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Commentaries: popular scientific essays from the Dutch Caribbean.


Volume 1, Issue 1

To comment is to be in common. When a public sphere is created where the writings of scholars, activists, writers, public intellectuals, students and the general population/others, occupy the same space and is given the same importance, then, and only then, does a developmental university fulfill its role of contributing to the radical democratic project in the Caribbean, better known as the politics of decoloniality. Commentaries seeks to do so with popular scientific writings from authors primarily hailing from the Caribbean.

Dr. Francio Guadeloupe

Volume 1, Issue 2


Teresa E. Leslie

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A word from the editor

Aims & Scope

Editorial Board


In November 2015, a conference on internalized racial oppression was held on the Dutch Caribbean Island of Sint Eustatius. The aim of the conference was to begin a dialogue on how race manifests itself within a Dutch Caribbean context. In the traditional sense, race can be defined as a group of people identified as distinct from other groups because of supposed physical or genetic traits shared by the group. Currently, most biologists and anthropologists do not recognize race as a biologically valid classification, in part because there is more genetic variation within groups than between them. However, race does not end at a simple biological/genetic classification. A by-product of this system of classification also includes the belief that race is the primary determinant of human traits and capacities and that racial differences produce an inherent superiority of a particular race. From its creation, "race" was a system of classification linked specifically to peoples in the colonial situation. It included an ideology of inequality devised to rationalize European attitudes and treatment of the conquered and enslaved peoples (American Anthropological Association, 1998).(...)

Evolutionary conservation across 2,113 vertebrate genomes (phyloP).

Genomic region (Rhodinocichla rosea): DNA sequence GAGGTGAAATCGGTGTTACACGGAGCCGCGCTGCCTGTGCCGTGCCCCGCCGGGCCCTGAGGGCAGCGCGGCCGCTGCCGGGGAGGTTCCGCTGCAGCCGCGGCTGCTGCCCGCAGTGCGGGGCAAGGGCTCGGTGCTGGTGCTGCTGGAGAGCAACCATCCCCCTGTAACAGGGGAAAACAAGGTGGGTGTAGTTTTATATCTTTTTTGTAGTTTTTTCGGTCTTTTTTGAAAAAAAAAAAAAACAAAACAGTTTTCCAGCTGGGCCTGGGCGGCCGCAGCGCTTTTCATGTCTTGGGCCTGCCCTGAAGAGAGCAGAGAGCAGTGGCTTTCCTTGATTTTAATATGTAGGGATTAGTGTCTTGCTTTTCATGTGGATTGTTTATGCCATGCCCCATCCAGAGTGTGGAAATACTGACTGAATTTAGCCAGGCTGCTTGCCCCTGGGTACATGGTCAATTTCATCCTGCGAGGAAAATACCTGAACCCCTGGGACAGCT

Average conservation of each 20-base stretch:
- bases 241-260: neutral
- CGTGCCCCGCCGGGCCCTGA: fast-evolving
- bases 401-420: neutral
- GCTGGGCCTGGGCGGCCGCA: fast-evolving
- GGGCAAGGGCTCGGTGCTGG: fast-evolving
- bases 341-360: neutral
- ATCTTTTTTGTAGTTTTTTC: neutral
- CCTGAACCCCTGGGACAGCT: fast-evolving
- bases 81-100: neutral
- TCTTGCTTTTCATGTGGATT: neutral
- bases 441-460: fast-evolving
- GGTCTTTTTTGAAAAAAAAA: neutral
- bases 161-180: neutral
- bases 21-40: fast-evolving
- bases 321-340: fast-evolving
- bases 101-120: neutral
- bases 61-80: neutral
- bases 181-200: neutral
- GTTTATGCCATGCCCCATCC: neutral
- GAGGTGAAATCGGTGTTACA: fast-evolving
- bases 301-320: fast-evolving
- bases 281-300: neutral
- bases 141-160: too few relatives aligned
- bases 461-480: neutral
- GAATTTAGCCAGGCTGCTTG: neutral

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Popular Posts

Nigger Are You Crazy / Neger ben je gek

Lysanne Charles – Arrindell, MSc.

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(...) The Dutch Caribbean and by proxy Caribbean Dutch people have always been positioned as dependent on the Netherlands; an approach that brings with it ideas of helplessness, subordination, subservience, etc; this, while it was, definitely, not always so. A quick glance at the history of the Dutch Caribbean highlights periods in which the governing of the Dutch Caribbean islands was insular and indeed, the people were heavily self-reliant. Two periods in particular, highlighted by Saban historian and politician Will Johnson, were at the early stages of Dutch settlement and during the Second World War, when the islands were largely cut off from the Netherlands. (...)

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Historical Salt Factory by Sharelly Emanuelson

Frantz Fanon, Internalized Oppression and the Decolonization of Education